The Satin Man (2013) by Alan Whitacker and Stuart Mullins

More than 50 years since the Beaumont children were taken from Glenelg, what inroads have been made in the investigation?

This book had been sitting in my ‘to read’ pile for a couple of years (it’s big pile -to be fair, it’s its own separate bookshelf). Then, during a shift at the new Pop-Up Bookshop in Glenelg, I fell into a conversation with a customer about what they are reading, then she points out our Folio Copy of the Prophet and BOOM we are talking about the Somerton Man and then the Beaumonts. She raved about this book, and I’m so grateful to her for convincing me to come home and grab it from the shelf and start straight away. I  finished it in two days.

Having not yet read Whitaker’s first book on this subject (Searching for the Beaumont Children) did not impede my enjoyment at all. This book covers what happened one the day of January 1966, which places any newcomers on the scene. But also goes on to introduce  an undeniably compelling theory of what happened to the children and who was responsible for it.


While it would be easy to write-off another theory on the case, this one comes with a whole lot of corroboration and interesting points. I feel real empathy for people who are victims of crime who go on to suffer substance problems or mental health issues, because societies a whole are so quick to say such people are not trustworthy. Even if this were to be true (which I’m not saying it is,but go with me on this), there is a world of difference between being ‘untrustworthy’ and constructing an elaborate tale which is corroborated on many points and never veered from once during multiple retellings, to private investigators, psychologists and authors. Even if just a small part of what is alleged in this book has a true basis, this would have been enough to flag the police’s attention in the immediate wake of the crime. Like they say, it’s not always enough to canvass sex offenders in an area who are known – think of all the unknown, behind door ones.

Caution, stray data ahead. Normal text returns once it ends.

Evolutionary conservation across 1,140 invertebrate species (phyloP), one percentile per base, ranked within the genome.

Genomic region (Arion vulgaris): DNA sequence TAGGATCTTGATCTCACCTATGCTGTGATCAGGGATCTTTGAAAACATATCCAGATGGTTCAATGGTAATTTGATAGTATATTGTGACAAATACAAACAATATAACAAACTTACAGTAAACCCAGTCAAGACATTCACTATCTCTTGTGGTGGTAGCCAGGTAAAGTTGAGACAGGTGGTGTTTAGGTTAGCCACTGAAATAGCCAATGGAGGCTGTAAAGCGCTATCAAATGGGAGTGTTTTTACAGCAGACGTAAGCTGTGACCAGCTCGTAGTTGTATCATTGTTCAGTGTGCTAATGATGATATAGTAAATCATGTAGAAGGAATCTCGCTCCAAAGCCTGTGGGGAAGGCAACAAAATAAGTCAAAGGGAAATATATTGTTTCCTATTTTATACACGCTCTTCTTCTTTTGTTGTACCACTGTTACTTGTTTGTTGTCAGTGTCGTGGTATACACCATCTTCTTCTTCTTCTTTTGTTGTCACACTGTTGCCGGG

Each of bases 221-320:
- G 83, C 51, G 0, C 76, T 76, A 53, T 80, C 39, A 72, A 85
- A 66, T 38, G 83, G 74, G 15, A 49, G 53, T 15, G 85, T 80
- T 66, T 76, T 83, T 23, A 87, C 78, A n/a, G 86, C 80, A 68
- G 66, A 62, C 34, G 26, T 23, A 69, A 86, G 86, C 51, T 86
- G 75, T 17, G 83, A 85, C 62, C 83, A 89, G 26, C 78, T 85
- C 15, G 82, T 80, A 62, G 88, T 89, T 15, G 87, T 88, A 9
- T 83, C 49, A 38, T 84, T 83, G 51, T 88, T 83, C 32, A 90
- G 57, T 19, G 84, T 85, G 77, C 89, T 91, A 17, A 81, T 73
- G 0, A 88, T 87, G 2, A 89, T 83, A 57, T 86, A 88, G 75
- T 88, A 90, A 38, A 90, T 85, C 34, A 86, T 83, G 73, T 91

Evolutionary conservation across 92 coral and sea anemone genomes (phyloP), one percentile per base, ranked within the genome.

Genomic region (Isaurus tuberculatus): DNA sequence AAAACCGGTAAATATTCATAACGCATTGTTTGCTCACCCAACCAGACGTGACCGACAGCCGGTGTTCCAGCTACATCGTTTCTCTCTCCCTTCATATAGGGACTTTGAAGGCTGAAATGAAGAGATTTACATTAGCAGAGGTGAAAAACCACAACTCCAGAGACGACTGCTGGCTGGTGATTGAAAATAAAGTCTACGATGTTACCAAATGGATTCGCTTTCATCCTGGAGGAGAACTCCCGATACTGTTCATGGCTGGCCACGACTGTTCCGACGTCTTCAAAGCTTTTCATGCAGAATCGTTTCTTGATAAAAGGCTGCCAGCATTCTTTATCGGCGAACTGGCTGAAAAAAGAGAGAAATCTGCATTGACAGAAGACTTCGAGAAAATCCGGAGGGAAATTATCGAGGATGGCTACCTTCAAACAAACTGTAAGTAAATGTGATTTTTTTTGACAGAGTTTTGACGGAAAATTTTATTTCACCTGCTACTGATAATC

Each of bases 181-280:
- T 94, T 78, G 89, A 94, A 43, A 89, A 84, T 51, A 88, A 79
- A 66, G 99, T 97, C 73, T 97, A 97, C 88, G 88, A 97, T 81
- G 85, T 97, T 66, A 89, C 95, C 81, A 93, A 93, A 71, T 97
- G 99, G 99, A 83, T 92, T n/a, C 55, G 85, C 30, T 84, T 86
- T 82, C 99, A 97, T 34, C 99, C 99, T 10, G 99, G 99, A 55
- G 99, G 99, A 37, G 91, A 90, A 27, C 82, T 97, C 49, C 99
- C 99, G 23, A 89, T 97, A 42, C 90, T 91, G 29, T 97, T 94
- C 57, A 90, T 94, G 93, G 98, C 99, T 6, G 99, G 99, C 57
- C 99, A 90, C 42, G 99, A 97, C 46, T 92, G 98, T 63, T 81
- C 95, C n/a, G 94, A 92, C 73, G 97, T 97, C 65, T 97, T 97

So much tragedy is contained within this book; the fates of the Beaumont children and their parents; the lives destroyed by trying to solve the case and the past and present suffering of the “star” of the book, a man who alleges his Adelaide businessman father with a fetish for satin clothing was involved. It is impossible to not read this and feel frustrated at the lack of a cordial investigation or further digging of the site mention – especially when we consider the time and money that was poured into crackpot psychic suggestions.

Naturally, I have to declare my bias in appreciating this book. Any piece of well-researched convincing argument which promotes the theory that a sizeable group of powerful, well-to-do men in the 1960s to 1980s are responsible for some of the worst crime in our history (the book touches upon the Adelaide Oval abductions and Family murders) will score big in my book (pun?). Seriously, South Australia’s past is like a loose concrete step and we need someone independent and untouchable who can lift it and show who Von Einem and Peter Liddy were connected to.

Me, writing that

The young woman in the bookstore said that her family had just moved to the area and it was spooky, she had walked the laneways mentioned in the book and looked at the house. I’ve never really had much to do with Glenelg, especially since Magic Mountain closed down, and I agree – being so close to places where such strange things have happened gives me the shivs on a daily basis.

If you are interested in Australian True Crime, read this book. If you are interested in Adelaide and its history, read this book. 5 out of 5.


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